Palau dela Musica
The Palau de la Música Catalana (Palace of Catalan Music) is a concert hall designed in the Catalan modernisme style by the architect Lluís Domènech i Montaner. It was built in Barcelona, Catalonia, Spain, between 1905 and 1908 for the Orfeó Català, a choral society founded in 1891 that was a leading force in the Catalan cultural and political independence movement that came to be known as the Renaixença (Catalan Rebirth) (Benton 1986, 56; Fahr-Becker 2004, 199). The project was financed primarily by the society, but important financial contributions also were made by Barcelona's wealthy industrialists and bourgeoisie. The Palau won the architect an award from the Barcelona City Council in 1909. Between 1982 and 1989, the building underwent extensive restoration, remodeling, and extension under the direction of architects Oscar Tusquets and Carles Díaz (Carandell et al. 2006, 138). In 1997, the Palau de la Música Catalana was declared a UNESCO World Heritage Site along with Hospital de Sant Pau.
The Palau is located on a cramped street, the Carrer de Sant Francesc de Paula, in the section of old Barcelona known as La Ribera. It stands out there not only because it is such an exuberant building but also because the buildings that surround it are rather dull. Most of the other prominent modernisme buildings, those designed by Antoni Gaudí, for example, are located in the chic 19-century extension of the city known as the Eixample.
The design of the Palau is typical of Catalan modernisme in that curves predominate over straight lines, dynamic shapes are preferred over static forms, and rich decoration that emphasizes floral and other organic motifs is used extensively. In contrast to many other buildings built in the modernisme style, however, it must also be said that the design of the Palau is eminently rational. It pays strict attention to function and makes full use of the most up-to-date materials and technologies available at the beginning of the 19th century (e.g., steel framing). As Benton (1986, 58) has pointed out, "To eyes unaccustomed to the architecture of Barcelona, the impression of a riot of ornament lacking any logic or control seems overwhelming. And yet the building follows exactly the exhortations of the [architectural] rationalists. The structure, in brick and iron, is clearly expressed."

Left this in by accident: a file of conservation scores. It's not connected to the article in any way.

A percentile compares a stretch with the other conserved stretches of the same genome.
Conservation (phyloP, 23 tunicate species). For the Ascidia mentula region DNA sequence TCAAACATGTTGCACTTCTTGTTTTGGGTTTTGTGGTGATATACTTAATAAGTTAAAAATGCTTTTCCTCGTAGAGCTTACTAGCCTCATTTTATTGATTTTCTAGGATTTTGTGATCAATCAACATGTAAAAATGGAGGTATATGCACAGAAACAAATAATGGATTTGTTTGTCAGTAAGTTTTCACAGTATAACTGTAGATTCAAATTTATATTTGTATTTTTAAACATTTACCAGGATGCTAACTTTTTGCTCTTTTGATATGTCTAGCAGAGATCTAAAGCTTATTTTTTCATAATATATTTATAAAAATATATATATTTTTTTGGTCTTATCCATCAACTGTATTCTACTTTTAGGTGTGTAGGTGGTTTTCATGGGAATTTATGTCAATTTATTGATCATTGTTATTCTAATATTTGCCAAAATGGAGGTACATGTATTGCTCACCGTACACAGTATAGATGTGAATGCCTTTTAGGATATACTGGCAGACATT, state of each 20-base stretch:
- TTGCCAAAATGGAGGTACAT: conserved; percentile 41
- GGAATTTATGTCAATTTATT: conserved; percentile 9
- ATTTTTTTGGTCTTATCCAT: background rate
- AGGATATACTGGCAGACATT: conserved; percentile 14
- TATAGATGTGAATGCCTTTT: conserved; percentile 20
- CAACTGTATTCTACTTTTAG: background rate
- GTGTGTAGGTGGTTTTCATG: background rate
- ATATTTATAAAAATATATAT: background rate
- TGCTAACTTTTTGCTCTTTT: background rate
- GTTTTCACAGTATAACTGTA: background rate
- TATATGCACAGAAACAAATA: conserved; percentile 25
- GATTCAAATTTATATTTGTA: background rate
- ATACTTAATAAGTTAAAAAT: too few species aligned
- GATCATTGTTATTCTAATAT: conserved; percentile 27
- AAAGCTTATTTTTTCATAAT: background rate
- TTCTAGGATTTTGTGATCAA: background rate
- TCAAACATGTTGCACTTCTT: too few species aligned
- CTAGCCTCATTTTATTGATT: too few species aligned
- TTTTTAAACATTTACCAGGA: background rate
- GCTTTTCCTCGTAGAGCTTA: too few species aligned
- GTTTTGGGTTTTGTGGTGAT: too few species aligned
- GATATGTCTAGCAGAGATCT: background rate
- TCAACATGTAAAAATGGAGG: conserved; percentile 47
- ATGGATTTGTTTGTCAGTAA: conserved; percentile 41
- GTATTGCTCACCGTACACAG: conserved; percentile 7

The wealthy citizens of Barcelona, who were becoming ever more sympathetic to the Renaixença at the time the Palau was built, asked its architect for building materials and techniques that symbolized the Catalan national character. In response, he commissioned and gave great creative freedom to a variety of local artisans and craftsmen to produce the fabulous ornamentation, sculpture, and decorative structural elements for which the Palau is famous.
The rich decoration of the façade of the Palau, which incorporates elements from many sources, including traditional Spanish and Arabic architecture, is successfully married with the building's structure. The exposed red brick and iron, the mosaics, the stained glass, and the glazed tiles were chosen and situated to give a feeling of openness and transparency. Even Miguel Blay's massive sculptural group symbolizing Catalan music on the corner of the building does not impede the view into or out from the interior. As Carandell and co-authors (2006, 20) have pointed out, in the Palau "the house as a defense and protected inner space has ceased to exist."
Two colonnades enjoy a commanding position on the second-level balcony of the main façade. Each column is covered uniquely with multicolored glazed tile pieces in mostly floral designs and is capped with a candelabrum that at night blazes with light (see photograph). Above the columns are large busts of Giovanni Pierluigi da Palestrina, Johann Sebastian Bach, and Ludwig van Beethoven on the main façade and Richard Wagner on the side. The top of the main façade is graced by a large allegoric mosaic by Lluís Bru that represents the members of the Orfeó Català, but it is impossible to see it clearly from the narrow street below.
Originally, guests entered the Palau from the street through two arches supported by thick pillars that opened into the vestibule. The former ticket windows, which are located in the center pillar, are beautiful concentric arches adorned with floral mosaics of various materials created by Lluís Bru.
Text from Wikipedia
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